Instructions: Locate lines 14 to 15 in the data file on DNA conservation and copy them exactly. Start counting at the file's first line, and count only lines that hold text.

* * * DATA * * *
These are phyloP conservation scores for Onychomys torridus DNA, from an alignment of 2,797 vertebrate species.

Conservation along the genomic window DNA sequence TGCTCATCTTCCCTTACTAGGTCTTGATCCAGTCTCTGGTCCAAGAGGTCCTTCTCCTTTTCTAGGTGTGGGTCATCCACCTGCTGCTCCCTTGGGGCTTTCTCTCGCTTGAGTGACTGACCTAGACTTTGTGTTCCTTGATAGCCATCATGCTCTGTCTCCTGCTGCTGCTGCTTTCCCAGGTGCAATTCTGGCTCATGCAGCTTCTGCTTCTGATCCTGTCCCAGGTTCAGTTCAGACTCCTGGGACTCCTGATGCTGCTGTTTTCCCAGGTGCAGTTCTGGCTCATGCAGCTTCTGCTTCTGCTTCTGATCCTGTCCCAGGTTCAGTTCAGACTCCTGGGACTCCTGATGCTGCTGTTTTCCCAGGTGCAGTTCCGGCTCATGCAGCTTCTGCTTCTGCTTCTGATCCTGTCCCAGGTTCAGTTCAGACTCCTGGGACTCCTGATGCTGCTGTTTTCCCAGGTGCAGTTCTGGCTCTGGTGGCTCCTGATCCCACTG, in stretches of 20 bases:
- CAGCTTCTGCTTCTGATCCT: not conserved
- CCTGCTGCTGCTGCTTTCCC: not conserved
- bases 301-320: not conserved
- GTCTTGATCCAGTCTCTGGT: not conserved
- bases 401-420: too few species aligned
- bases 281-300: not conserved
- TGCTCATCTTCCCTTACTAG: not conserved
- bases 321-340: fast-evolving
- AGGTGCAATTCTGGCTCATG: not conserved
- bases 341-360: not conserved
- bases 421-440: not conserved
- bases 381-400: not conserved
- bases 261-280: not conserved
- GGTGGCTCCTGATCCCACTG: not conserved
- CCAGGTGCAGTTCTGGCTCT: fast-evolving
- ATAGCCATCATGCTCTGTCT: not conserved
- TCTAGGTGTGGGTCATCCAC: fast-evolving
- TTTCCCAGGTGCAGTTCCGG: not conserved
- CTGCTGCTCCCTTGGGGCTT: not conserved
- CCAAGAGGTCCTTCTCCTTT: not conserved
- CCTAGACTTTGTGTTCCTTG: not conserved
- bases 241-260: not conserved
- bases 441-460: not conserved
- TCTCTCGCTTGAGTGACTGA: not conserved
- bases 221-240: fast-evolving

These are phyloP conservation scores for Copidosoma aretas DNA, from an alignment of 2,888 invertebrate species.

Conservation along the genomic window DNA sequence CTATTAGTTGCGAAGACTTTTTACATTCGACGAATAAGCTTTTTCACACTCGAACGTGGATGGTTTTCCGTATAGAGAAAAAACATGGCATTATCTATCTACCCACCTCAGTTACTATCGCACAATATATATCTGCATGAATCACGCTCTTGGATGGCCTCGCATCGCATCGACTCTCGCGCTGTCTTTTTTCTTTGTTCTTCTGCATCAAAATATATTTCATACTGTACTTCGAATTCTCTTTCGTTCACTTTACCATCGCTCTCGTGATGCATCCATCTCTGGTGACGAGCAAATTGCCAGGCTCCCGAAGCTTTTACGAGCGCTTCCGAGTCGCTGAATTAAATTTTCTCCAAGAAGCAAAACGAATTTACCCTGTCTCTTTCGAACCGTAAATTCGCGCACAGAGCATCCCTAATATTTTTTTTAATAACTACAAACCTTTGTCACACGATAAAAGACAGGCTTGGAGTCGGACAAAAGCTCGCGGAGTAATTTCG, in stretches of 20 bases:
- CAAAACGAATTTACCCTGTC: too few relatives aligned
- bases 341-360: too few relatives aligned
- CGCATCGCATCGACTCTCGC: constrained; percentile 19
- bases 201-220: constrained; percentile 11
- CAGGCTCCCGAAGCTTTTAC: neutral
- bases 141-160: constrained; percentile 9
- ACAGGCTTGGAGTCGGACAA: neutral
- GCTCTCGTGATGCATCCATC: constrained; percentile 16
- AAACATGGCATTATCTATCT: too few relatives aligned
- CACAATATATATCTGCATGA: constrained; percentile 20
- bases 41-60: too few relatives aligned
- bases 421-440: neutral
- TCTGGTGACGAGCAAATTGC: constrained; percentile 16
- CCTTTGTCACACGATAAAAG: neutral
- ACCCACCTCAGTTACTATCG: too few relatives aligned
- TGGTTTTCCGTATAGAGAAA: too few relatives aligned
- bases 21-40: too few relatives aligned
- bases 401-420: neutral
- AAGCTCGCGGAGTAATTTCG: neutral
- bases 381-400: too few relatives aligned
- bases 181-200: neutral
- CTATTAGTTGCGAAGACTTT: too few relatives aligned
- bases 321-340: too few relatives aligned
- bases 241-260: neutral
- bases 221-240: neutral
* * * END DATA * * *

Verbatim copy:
- bases 381-400: not conserved
- bases 261-280: not conserved